by Tracy Johnson
Radio folks love consistency. Programmers and personalities thrive on delivering exactly what audiences expect. Turn on the radio, hear what is expected. Do it often enough and habits will form. That’s not a bad strategy. In fact, it’s an important discipline in winning a market position. But while delivering expectations is useful, boredom and apathy soon create a certain numbness. To hold interest, personalities must find ways to surprise listeners and hold their interest.
Human beings seek excitement, but in a comfortable, familiar environment. That’s why consistency with surprise works so well. And the good news is, surprise doesn’t have to be over-the top. Just unexepected.
Think about how this works in In real life. Turn on a 24 hour news channel. A Breaking News alert will soon cut through the routine. Why? It captures attention, signaling that something important is happening.
How would you react in a busy restaurant if a waiter clapped loudly when approaching your table? Or a Mariachi band suddenly starts playing?
How about the alert sound when a text message or notification comes in on your phone?
Video producers have learned that frequent scene changes and multiple camera angles are important tools for maintain viewer interest. Watch how network television shows and commercials are produced, timing the length of time between dissolves or cuts. It changes every few seconds without interfering with the continuity of the story line.
Newscasts add more interest to hold attention with stock footage, voiceovers, multiple reporters, music beds, and interaction between reporters and anchors.
Radio needs to produce shows that break up patterns captures attention, too. It creates anticipation and expectation, cutting through the routine.
Surprise is an important part of storytelling success. Without surprise, stories are flat. But there are other ways to capture and hold listener interest. Radio personalities should make a concerted effort to regularly surprise listeners and hold interest in every break.
Personalities should learn basic techniques to increase interest in audio segments. Focusing on these skills adds interest and over time, become second nature. It’s another way radio talent can perform with the conscience of the listener.
Here are 5 ways to apply the concept to your show.
Many personalities set up a topic, then turn the show over to the audience. The execution becomes routine and predictable. Instead, build listeners into the story as it’s told. A well-timed caller or guest can add momentum to a break. but this takes planning. A great way to use this technique is having a listener deliver an outrageous or extreme comment that guides the storyline down a desired path.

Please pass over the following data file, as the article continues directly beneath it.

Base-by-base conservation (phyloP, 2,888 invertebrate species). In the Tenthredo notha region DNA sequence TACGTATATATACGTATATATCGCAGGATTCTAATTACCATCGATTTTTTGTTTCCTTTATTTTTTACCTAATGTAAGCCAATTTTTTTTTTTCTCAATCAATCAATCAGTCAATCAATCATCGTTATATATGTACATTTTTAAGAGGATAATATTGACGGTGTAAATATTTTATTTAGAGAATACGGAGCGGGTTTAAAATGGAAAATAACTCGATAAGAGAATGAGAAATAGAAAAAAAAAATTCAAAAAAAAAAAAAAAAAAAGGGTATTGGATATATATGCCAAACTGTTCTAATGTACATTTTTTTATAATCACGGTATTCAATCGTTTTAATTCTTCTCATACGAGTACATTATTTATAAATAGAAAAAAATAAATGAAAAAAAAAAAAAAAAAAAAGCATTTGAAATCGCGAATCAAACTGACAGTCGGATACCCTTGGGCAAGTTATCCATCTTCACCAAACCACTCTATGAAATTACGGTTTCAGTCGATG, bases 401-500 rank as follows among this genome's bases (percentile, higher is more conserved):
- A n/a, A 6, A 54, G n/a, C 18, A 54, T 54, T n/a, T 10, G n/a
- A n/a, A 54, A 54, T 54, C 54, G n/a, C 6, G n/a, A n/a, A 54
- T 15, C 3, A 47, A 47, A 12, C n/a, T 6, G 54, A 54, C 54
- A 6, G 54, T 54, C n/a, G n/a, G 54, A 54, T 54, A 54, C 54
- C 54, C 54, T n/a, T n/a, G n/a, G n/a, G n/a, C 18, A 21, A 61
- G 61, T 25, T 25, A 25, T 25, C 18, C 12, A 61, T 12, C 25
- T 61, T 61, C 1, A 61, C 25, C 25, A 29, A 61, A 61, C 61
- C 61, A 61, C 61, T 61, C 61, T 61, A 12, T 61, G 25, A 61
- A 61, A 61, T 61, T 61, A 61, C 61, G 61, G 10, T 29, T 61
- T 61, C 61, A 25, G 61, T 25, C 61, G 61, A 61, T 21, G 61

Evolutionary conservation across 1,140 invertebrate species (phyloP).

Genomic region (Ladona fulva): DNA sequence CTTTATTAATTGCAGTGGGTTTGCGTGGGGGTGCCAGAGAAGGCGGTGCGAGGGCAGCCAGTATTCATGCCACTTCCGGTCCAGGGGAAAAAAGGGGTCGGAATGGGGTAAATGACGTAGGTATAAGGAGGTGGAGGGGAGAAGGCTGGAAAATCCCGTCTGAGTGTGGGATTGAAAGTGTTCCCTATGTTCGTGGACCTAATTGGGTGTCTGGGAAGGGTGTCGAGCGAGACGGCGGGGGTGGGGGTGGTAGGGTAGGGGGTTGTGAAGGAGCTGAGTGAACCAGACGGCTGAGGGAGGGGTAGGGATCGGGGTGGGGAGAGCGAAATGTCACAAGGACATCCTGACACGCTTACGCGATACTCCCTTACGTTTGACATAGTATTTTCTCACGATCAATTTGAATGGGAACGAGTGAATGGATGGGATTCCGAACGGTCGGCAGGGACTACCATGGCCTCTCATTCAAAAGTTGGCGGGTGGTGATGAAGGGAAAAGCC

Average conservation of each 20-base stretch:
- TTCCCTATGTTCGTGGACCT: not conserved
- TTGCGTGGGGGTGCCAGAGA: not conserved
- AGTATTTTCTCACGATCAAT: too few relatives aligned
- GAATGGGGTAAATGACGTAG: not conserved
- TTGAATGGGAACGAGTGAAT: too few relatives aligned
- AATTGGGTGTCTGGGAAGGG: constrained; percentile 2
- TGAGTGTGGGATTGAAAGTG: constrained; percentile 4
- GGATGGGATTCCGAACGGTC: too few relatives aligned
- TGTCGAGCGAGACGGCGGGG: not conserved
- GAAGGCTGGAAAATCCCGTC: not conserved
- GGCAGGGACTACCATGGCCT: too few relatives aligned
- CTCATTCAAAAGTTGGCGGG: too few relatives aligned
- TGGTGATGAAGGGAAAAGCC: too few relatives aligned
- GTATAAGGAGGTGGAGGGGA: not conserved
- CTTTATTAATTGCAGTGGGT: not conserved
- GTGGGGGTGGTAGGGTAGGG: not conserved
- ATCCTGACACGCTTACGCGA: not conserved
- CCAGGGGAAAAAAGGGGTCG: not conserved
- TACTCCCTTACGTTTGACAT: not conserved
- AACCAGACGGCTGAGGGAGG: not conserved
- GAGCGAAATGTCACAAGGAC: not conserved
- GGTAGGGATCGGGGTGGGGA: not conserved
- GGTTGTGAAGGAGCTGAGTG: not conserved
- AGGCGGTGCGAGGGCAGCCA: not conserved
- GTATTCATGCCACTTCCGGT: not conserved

The human voice is a communications weapon. Use it! There are many techniques. One of the simplest is to use silence. Nothing is louder when applied at just the right time. Learn to use pauses for dramatic impact. It adds attention and set up an important moment. There are many ways to use other vocal tools as well, including tempo, tone and texture changes. Many are explained in detail here.
Study how video producers use dramatic music to set the tone for a scene. You probably don’t even notice it’s there. Music beds that accent content build anticipation and urgency when used to accent content. Don’t just throw a music bed on, though. Use them strategically. Listen to the air check from Jeff and Jer here and notice how they cleverly switch music beds with each “scene change” in their segment. It never disrupts the flow. Rather, it enhances the content.
Bringing up a topic is ordinary. It’s routine. Surprise listeners by making a strong statement. Instead of “I wonder if anyone listening who has never seen an episode of The Simpsons”, issue a challenge: “By now, there’s not a single person that has never seen an episode of The Simpsons. Nobody. None. It’s impossible. Everyone has seen at least one.” That jumps out of the speakers far more than just “wondering if”.
Radio is an audio medium. Use it. Go beyond music bed and sound effects. Use audio to tell stories. Playing Sexyback when talking about Justin Timberlake helps listeners identify with the topic and adds interest. Playing a quote from a movie or TV show helps emphasize the celebrity in the news. The Police Chief’s comment on the investigation can be more interesting than reading the news copy. And a listener making a comment is far more exciting than a personality reading a text message or social media post.
Breaking routines energizes content, but it takes thought, time and planning to surprise listeners. Use it to dramatize content and surprise listeners. The reward: More interest!
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